The Library of Congress > Teachers > Classroom Materials > Presentations and Activities > Copyright Print Subscribe Share/Save Give Feedback. Kirby Ferguson: Embrace the remix. Creative Commons licences explained. Where's The Fair Use? - Nostalgia Critic. Copyright kids. Youtube Copyright Center. Columbia University Libraries. A Visual Guide To Creative Commons Licensing. A Visual Guide To Creative Commons Licensing Creative Commons licensing was one of the best things that ever happened to the internet.
Where once the internet was an untamed beast overran by plagiarism, non-attributed image theft, copyright confusion, and super shaky sense of who owns what–well, really that hasn’t changed for most. But for those paying attention, Creative Commons licensing offers an oasis of both simple rules and a communal framework that allows both media publishers and media consumers the ability to be on the same page. This is especially important in education, where teachers and students take to the internet daily to find, curate, publish and share every form of digital media. Often teachers end up in 1 of 2 camps: 1. 2. With this context in mind, the following graphic from foter.com does an excellent job of putting all of the need-to-know information in one very visual package that’s easily shared and saved. Copyright Law and Ethics. Copyright and legal issues The Arts Law Centre of Australia and the Australian Copyright Council provides up-to-date resources that cover many of the issues faced by filmmakers.
Copyright law provides that any content used as part of a production must be wholly created by the maker of the film - it should be new and original work. Otherwise written permission must be sought from the copyright-holder agreeing for their work to be included in the production. All communication with copyright holders must makethe outcomes of the work clear, and where it will be seen. This affects what rights are required and what fees may be charged. Some key legal issues Sound and music - You may have bought a CD or paid for some music online.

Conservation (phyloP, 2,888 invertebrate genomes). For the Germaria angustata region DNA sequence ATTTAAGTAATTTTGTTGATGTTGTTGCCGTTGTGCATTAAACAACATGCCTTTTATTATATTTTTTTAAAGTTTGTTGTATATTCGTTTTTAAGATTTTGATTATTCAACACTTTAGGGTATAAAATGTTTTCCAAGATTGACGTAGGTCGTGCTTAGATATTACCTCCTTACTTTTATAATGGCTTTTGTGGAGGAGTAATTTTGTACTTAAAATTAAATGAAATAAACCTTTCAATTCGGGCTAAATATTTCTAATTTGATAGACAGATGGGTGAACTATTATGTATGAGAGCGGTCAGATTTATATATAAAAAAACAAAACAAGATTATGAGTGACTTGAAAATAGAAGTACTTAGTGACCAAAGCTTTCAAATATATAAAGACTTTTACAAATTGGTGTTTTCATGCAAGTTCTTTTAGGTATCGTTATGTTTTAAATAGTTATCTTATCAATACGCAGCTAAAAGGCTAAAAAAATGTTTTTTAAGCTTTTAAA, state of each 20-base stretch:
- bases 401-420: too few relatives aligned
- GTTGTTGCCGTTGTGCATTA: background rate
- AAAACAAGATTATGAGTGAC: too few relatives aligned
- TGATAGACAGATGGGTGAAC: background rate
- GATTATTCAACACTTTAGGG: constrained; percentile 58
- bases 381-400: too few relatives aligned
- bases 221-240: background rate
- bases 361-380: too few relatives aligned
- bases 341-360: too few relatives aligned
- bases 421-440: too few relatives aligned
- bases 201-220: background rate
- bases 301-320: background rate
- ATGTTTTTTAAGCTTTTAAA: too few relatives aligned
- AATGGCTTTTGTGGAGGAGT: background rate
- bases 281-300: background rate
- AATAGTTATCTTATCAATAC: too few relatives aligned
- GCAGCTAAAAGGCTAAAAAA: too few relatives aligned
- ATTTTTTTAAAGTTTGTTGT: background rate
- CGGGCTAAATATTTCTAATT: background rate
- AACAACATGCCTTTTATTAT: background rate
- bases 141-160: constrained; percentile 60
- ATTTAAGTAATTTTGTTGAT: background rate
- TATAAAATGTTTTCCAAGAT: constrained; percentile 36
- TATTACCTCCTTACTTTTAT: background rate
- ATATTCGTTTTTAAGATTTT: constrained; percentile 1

Plagiarism.org. Interactive Graphic about Copyright. Today we are adding this wonderful resource from Cyberbee.
Copyright and Fair Use Guidelines. Frequently Asked Questions about Copyright and Fair Use. What is fair use?
The Copyright Act gives copyright holders the exclusive right to reproduce works for a limited time period. Fair use is a limitation on this right. Fair use allows people other than the copyright owner to copy part or, in some circumstances, all of a copyrighted work, even where the copyright holder has not given permission or objects. How does fair use fit with copyright law?
Copyright law embodies a bargain. However, copyright law does not give copyright holders complete control of their works. By carving out a space for creative uses of music, literature, movies, and so on, even while the works are protected by copyright, fair use helps to reduce a tension between copyright law and the First Amendment's guarantee of freedom of expression. Britannica - Study Guide. As you begin to work on more research papers and evidence-based projects, you will find that providing citations for all of the research you use will be a required part of your work to help you ensure academic honesty. We’ve put together a collection of activities to help you gain some valuable citation skills. In our Activity Centre you will find activities and information about how to identify plagiarism so you can prevent it, how to paraphrase information and how to accurately cite research. Our activities are based on the Britannica article “Climate” and use the information within the article to show you how to use your research and information.
You’ll also find some fun activities like a crossword puzzle, word search and quiz. We’re planning to produce these Guides on a quarterly basis so if there are any specific topics or subject matters that you would like to see covered, please don’t hesitate to let us know. Copyright resources for teachers. Creative Commons.